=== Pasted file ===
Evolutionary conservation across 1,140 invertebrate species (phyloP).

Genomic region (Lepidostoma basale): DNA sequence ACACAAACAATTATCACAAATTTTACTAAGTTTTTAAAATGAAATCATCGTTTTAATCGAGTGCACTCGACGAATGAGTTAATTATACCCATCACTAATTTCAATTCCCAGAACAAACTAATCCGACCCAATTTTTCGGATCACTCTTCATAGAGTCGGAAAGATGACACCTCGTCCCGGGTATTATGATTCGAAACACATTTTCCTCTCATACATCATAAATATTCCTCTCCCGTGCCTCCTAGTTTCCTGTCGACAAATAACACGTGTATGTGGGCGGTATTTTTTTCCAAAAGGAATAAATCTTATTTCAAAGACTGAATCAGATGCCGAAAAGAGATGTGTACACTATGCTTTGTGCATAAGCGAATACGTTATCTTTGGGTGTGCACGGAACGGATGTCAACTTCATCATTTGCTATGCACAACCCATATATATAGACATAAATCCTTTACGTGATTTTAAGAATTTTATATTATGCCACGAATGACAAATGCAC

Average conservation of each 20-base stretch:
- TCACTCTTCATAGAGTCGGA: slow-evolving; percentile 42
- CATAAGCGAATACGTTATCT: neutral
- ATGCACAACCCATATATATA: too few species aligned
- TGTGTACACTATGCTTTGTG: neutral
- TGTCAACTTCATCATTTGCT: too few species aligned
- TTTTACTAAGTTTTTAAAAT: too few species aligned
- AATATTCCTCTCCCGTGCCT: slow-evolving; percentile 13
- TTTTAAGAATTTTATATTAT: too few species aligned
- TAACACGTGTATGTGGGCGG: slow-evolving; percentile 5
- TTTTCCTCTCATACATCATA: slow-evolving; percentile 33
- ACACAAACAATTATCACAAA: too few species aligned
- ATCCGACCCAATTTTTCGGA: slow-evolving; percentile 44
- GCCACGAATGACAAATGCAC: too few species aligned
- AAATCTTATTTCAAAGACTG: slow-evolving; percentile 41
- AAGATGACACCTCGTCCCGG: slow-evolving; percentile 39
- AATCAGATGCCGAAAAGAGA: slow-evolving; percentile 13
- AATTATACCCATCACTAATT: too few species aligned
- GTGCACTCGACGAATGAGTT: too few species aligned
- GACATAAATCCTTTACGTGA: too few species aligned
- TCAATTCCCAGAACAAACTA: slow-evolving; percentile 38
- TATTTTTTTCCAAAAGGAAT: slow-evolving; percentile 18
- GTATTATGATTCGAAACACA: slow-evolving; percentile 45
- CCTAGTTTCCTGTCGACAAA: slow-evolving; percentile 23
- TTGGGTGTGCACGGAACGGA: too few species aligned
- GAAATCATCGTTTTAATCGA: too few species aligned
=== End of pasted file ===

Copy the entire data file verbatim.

Evolutionary conservation across 1,140 invertebrate species (phyloP).

Genomic region (Lepidostoma basale): DNA sequence ACACAAACAATTATCACAAATTTTACTAAGTTTTTAAAATGAAATCATCGTTTTAATCGAGTGCACTCGACGAATGAGTTAATTATACCCATCACTAATTTCAATTCCCAGAACAAACTAATCCGACCCAATTTTTCGGATCACTCTTCATAGAGTCGGAAAGATGACACCTCGTCCCGGGTATTATGATTCGAAACACATTTTCCTCTCATACATCATAAATATTCCTCTCCCGTGCCTCCTAGTTTCCTGTCGACAAATAACACGTGTATGTGGGCGGTATTTTTTTCCAAAAGGAATAAATCTTATTTCAAAGACTGAATCAGATGCCGAAAAGAGATGTGTACACTATGCTTTGTGCATAAGCGAATACGTTATCTTTGGGTGTGCACGGAACGGATGTCAACTTCATCATTTGCTATGCACAACCCATATATATAGACATAAATCCTTTACGTGATTTTAAGAATTTTATATTATGCCACGAATGACAAATGCAC

Average conservation of each 20-base stretch:
- TCACTCTTCATAGAGTCGGA: slow-evolving; percentile 42
- CATAAGCGAATACGTTATCT: neutral
- ATGCACAACCCATATATATA: too few species aligned
- TGTGTACACTATGCTTTGTG: neutral
- TGTCAACTTCATCATTTGCT: too few species aligned
- TTTTACTAAGTTTTTAAAAT: too few species aligned
- AATATTCCTCTCCCGTGCCT: slow-evolving; percentile 13
- TTTTAAGAATTTTATATTAT: too few species aligned
- TAACACGTGTATGTGGGCGG: slow-evolving; percentile 5
- TTTTCCTCTCATACATCATA: slow-evolving; percentile 33
- ACACAAACAATTATCACAAA: too few species aligned
- ATCCGACCCAATTTTTCGGA: slow-evolving; percentile 44
- GCCACGAATGACAAATGCAC: too few species aligned
- AAATCTTATTTCAAAGACTG: slow-evolving; percentile 41
- AAGATGACACCTCGTCCCGG: slow-evolving; percentile 39
- AATCAGATGCCGAAAAGAGA: slow-evolving; percentile 13
- AATTATACCCATCACTAATT: too few species aligned
- GTGCACTCGACGAATGAGTT: too few species aligned
- GACATAAATCCTTTACGTGA: too few species aligned
- TCAATTCCCAGAACAAACTA: slow-evolving; percentile 38
- TATTTTTTTCCAAAAGGAAT: slow-evolving; percentile 18
- GTATTATGATTCGAAACACA: slow-evolving; percentile 45
- CCTAGTTTCCTGTCGACAAA: slow-evolving; percentile 23
- TTGGGTGTGCACGGAACGGA: too few species aligned
- GAAATCATCGTTTTAATCGA: too few species aligned